• Seeking peace in the Holy Land (trip blog – part 3)

Seeking peace in the Holy Land (trip blog – part 3)

[continued from part 2]

Tuesday morning. I wake up and head to the conference center to hear the morning Bible study session led by Christopher Wright, my absolute favorite OT scholar to read. His session focuses on Psalm 2 as the Royal Coronation Song for the Davidic King, which is ultimately fulfilled fully in Jesus the Messiah. It’s good stuff…as is everything Wright teaches (I call him “OT Wright” to distinguish him from N.T. Wright, the famous New Testament scholar of the same last name!).

After that, Salim Munayer hosts a panel discussion focusing on the state of Christians in Palestine, including Gaza. The panel consists of Bader Mansour (Israeli Palestinian), Hanna Massad (Gazan) and Nashat Felemon (West Bank). Here are some of the points they mentioned that many people are unaware of:

  • There are 1.4 million Palestinian citizens of Israel
  • There are 45,000 Christians in the West Bank
  • Messianic and Arab Pastors have good fellowship despite theological and political disagreements at times

They also talked about the reasons Christians are leaving Palestine. Contrary to some Western Christian media reports, Christians are not motivated to leave Palestine due to persecution by radical Muslims. Instead, these are the biggest factors listed by actual Palestinian Christians who have left:

  1. Security concerns (due to the Occupation) – 32%
  2. Economy concerns – 26%
  3. Political frustration – 20%
  4. Education opportunities – 12%
  5. To be with family – 6%
  6. Religious troubles – >1%

Again, this goes directly against the common narrative regarding the plight of Palestinian Christians at the hands of radical Islam being the main reason for their departure of the Holy Land.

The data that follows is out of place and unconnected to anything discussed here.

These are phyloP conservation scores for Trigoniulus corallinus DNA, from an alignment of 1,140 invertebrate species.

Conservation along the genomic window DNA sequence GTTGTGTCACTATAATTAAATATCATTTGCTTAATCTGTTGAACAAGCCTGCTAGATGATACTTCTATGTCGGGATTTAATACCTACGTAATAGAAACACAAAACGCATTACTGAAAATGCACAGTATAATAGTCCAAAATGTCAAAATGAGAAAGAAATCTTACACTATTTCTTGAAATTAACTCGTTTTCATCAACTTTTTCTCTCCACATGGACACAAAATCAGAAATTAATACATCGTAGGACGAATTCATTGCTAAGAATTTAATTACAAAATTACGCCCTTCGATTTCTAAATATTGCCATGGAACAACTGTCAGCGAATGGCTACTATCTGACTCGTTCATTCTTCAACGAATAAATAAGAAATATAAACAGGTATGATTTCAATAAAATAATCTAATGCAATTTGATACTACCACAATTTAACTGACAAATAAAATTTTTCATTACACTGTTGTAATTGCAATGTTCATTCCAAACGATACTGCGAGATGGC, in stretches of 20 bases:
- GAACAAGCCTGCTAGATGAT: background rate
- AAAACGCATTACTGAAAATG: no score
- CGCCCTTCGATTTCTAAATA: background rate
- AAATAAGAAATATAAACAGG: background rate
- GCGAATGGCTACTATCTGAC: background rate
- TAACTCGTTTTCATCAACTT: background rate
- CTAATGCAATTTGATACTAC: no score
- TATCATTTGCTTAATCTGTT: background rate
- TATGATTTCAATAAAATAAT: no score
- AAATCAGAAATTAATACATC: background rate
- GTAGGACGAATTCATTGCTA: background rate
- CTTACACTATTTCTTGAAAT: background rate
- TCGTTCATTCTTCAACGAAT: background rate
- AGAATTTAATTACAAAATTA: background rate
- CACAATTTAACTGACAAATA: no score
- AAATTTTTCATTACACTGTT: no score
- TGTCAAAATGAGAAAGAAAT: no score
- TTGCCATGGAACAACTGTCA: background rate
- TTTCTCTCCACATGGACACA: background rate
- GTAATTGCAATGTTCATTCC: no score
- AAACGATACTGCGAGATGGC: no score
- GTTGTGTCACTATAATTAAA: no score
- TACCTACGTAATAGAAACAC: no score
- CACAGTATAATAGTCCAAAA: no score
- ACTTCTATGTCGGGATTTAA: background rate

Other things mentioned by the panelists include:


  • In the 70s there were 300 evangelical Palestinians in Israel. Now there are around 5,000.
  • 60% of them are women and over 1,000 attended a recent revival service on Mother’s Day


  • Gaza is only 30 miles long and 7 miles wide, yet over 1 million people live there making it the most densely populated region on earth
  • 95% of the water in Gaza is contaminated and unfit for drinking
  • Many families consider selling their children due to poverty
  • Gaza Baptist Church and Bethlehem Bible College have a Library and school there which serve over 150 Christian families
  • One of their Christian leaders, Rami Ayyad, was kidnapped and killed by militants last year. He was 29 years old with 3 children


  • Rami’s widow continues to serve with the Palestinian Bible Society despite the loss of her husband
  • On October 4th, 2013, they held a Bible Day celebration in Ramalah. 1,300 people from 7 denominations attended, including 5 Bishops.
  • Currently Christians in Palestine are experiencing something of a ‘golden era.’ They have more freedom than any other Arab area and the Palestinian Authority is largely supportive of Christians. Churches and celebrations are allowed and they have good relationships with the Palestinian authorities.
  • Unfortunately, Christian tour guides from the West often discourage people from visiting the West Bank, telling them that it is dangerous. But this is not at all the case and many Western Christians are shocked to learn of Palestinian Christians.

After the panel discussion, Salim gave a presentation on the importance of “Narratives” in the ongoing conflict between those who are Pro-Israeli and those who are Pro-Palestinian. He suggested that a Christian’s narrative should be Pro-Jesus’ Kingdom instead. Unlike “history”, which focuses on objective facts, written sources, etc., “narrative” focuses on storytelling and identity. This can be good if done accurately, but often narratives threaten others due to the selective use of sources, half-truths and a zero-sum mentality that resists new information.